Budge Patty, Elegant Tennis Champion of the 1950s, Dies at 97

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Known for his style of forehand volley, he was one of only three Americans to win the French and Wimbledon men’s singles in the same year.

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Buzz Petty, one of only three Americans to win the French and Wimbledon men’s singles tennis championships in the same year and a glamorous figure on the international tennis scene of the 1950s, died on Monday in Lausanne, Switzerland. He was 97 years old.


The International Tennis Hall of Fame announced his death at a hospital on Friday. He had been living in Europe for more than 70 years and lived in Lausanne at the time of his death.

Patty honed her skills as a teenager at the Los Angeles Tennis Club and won the United States Junior Championships in 1941 and ’42. But he settled in Paris after World War II and played mostly on the continent and in Britain.

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He was ranked No. 1 in the world in 1950 when he defeated Czech defender Jaroslav Drobny in five sets to win the French championship, then only four sets were needed to defeat Australia’s Frank Sedgman in the Wimbledon final. Don Buzz in 1938, and Tony Trabert in 1955, are the only other American men to have won singles titles at both of those Grand Slam tournaments in one year. (Trabert died in February at 90.)

Known for an excellent all-around game, but especially for a strong forehand volley, Patty was generally in the top 10 in the world rankings between 1947 and 1957 and was included in International Tennis Hall of Fame in Newport, RI in 1977.

But he played sporadically at the United States Nationals in Forest Hills, Queens, never progressing past the quarterfinals in singles, and did not compete in the Australian Championships.

Patty was almost always described as beautiful, elegant and a fashionable dresser. In late July 1950, anticipating Patty’s appearance at Forest Hills in search of a third major win that year, longtime tennis writer, Allison Danzig, noted how wearing a short skirt and lace-trimmed underwear at Wimbledon Gussie Moran created a sensation. “Now men’s tennis has its own glamor boy,” he wrote.

“Budge Petty has made him swoon on the French Riviera over the years,” Danzig continued, “that it was not fair, that anyone so tall and handsome, with that je ne sais quoi that defies translation but Forces dedication, must spend all his time on the continent when he had a nice home in California.”

But any Forest Hills fans willing to pounce on Patty were disappointed. He hurt his ankle while playing doubles in Newport in mid-August and was unable to compete at the United States Nationals later that summer.

John Edward Petty was born on February 11, 1924, in Fort Smith, Ark. His family moved to the Los Angeles area when he was young.

According to the Hall of Fame, he got his nickname when a brother considered him lazy and called him Budge that he often failed to do.

After winning two junior championships, Petty entered the Army Air Forces during World War II. He captured the singles championship in September 1945 at a tournament held for Allied troops on the French Riviera. Three years later, he made Paris his home.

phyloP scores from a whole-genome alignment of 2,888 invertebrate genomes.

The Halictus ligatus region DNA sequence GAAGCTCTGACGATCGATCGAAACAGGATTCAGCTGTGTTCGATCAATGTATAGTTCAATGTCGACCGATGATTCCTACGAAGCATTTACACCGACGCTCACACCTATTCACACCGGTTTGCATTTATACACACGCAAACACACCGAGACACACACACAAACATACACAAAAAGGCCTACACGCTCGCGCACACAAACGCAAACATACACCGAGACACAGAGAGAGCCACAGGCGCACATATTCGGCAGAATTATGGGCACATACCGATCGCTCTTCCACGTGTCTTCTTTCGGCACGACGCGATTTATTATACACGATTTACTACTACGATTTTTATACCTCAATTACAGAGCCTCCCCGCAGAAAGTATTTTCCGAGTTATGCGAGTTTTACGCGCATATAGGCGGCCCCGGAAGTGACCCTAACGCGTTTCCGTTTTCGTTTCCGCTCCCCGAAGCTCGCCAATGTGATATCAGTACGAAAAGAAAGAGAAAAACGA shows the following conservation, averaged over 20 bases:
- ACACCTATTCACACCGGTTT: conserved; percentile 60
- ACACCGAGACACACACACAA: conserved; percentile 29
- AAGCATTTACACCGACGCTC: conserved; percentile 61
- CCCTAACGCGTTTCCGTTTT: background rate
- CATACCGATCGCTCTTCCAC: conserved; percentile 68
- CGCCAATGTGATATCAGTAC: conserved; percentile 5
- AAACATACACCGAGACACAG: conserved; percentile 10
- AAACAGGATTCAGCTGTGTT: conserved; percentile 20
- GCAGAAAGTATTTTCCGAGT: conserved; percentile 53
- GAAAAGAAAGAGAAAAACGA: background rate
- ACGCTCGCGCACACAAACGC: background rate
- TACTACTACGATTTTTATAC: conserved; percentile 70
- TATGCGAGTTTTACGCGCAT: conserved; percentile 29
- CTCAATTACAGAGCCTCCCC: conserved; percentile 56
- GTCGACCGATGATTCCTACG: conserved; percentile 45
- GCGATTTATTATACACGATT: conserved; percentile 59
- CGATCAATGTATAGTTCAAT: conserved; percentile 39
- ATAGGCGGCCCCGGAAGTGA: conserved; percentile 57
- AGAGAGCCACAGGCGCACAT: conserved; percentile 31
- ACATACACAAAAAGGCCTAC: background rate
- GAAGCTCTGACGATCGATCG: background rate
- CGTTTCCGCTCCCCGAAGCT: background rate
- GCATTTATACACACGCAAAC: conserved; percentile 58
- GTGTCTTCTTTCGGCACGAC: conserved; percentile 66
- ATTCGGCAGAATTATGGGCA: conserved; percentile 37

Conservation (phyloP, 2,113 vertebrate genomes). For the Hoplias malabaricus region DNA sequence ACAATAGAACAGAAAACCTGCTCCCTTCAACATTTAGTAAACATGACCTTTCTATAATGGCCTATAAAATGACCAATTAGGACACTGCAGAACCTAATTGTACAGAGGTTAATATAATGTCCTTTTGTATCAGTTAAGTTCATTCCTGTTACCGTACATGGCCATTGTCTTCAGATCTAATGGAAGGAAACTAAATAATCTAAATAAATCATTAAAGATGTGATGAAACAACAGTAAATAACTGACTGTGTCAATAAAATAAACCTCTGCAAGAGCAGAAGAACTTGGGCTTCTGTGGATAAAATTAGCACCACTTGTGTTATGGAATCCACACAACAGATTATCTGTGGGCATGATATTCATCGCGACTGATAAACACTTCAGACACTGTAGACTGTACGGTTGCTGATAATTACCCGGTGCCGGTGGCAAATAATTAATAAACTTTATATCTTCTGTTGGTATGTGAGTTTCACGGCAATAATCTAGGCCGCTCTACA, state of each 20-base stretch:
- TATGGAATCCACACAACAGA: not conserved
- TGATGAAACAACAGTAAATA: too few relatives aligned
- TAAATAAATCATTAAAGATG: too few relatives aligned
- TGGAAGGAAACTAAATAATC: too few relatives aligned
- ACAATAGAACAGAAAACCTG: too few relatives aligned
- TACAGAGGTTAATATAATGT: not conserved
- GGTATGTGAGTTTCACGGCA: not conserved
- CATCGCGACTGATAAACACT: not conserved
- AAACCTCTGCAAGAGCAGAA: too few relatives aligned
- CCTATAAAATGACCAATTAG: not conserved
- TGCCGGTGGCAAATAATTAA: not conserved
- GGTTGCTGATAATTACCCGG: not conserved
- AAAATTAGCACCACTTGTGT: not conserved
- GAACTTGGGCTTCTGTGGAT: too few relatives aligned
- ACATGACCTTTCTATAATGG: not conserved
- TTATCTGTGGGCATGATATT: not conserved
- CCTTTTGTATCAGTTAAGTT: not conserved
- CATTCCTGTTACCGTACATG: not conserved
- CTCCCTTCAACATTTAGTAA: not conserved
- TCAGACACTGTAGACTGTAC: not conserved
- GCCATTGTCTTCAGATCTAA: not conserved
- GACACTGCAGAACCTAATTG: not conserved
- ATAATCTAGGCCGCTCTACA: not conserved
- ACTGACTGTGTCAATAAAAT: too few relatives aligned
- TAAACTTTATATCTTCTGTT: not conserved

He had a French-born grandmother and an Austrian grandfather, and once remarked how “even as a child I knew I would like Europe.”

Patty won the mixed doubles at the 1946 French Championships with Pauline Betz and then lost to Frank Parker in the 1949 French singles final and won it the following year.

He played in every French and Wimbledon tournament from 1946 to 1960. e. Digby Baltzel wrote in his book “Sporting Gentlemen” (1995), “Budge Petty’s perfect manners and excellent tennis style made him a Wimbledon idol for 15 years.”

His most memorable match was a marathon duel with Drobny in the third round of the 1953 Wimbledon Championships.

Over five sets and 93 games that lasted nearly four-and-a-half hours, it ended in the fading lights at 9 p.m. when Patty succumbed after losing six match points.

“I could barely see a thing, and I was so exhausted that I barely knew where I was,” he told British newspaper The Telegraph in 2000, recalling his last moments.

At 33, Patty teamed up with 43-year-old Gardner Mulloy to win the 1957 Wimbledon men’s doubles championship, stunning Australia’s Lew Hoad and Neale Fraser, who were in their early 20s.

Remaining an amateur for the rest of his career, Patty won 46 singles championships.

He married María Marcina Sfezo, the daughter of a Brazilian engineering magnate, in 1961. She lives with him with two daughters, Christine and Elaine Petty.

In a 1958 interview with The Times, Patty, playing for four or five months a year while working for a Paris travel agency and enjoying life in Europe, said that she needed to compete in her 40s. did not expect.

The world-class players who did this were never “smoking, drinking or going to bed after 10 pm”. “Me, I like to enjoy life.”

But 50 years after his double win at the Grand Slam tournament, Patty balked at how he was portrayed in the pages of the game.

“Tennis players are like tennis players now,” he told The Telegraph in 2000. “If they see someone wearing a tie, they think it’s weird. It was like, ‘Wow, Buzz is wearing a tailored jacket — he must be a secret agent.’ It was ridiculous. I never took any notice.”

Alex Traub contributed reporting.

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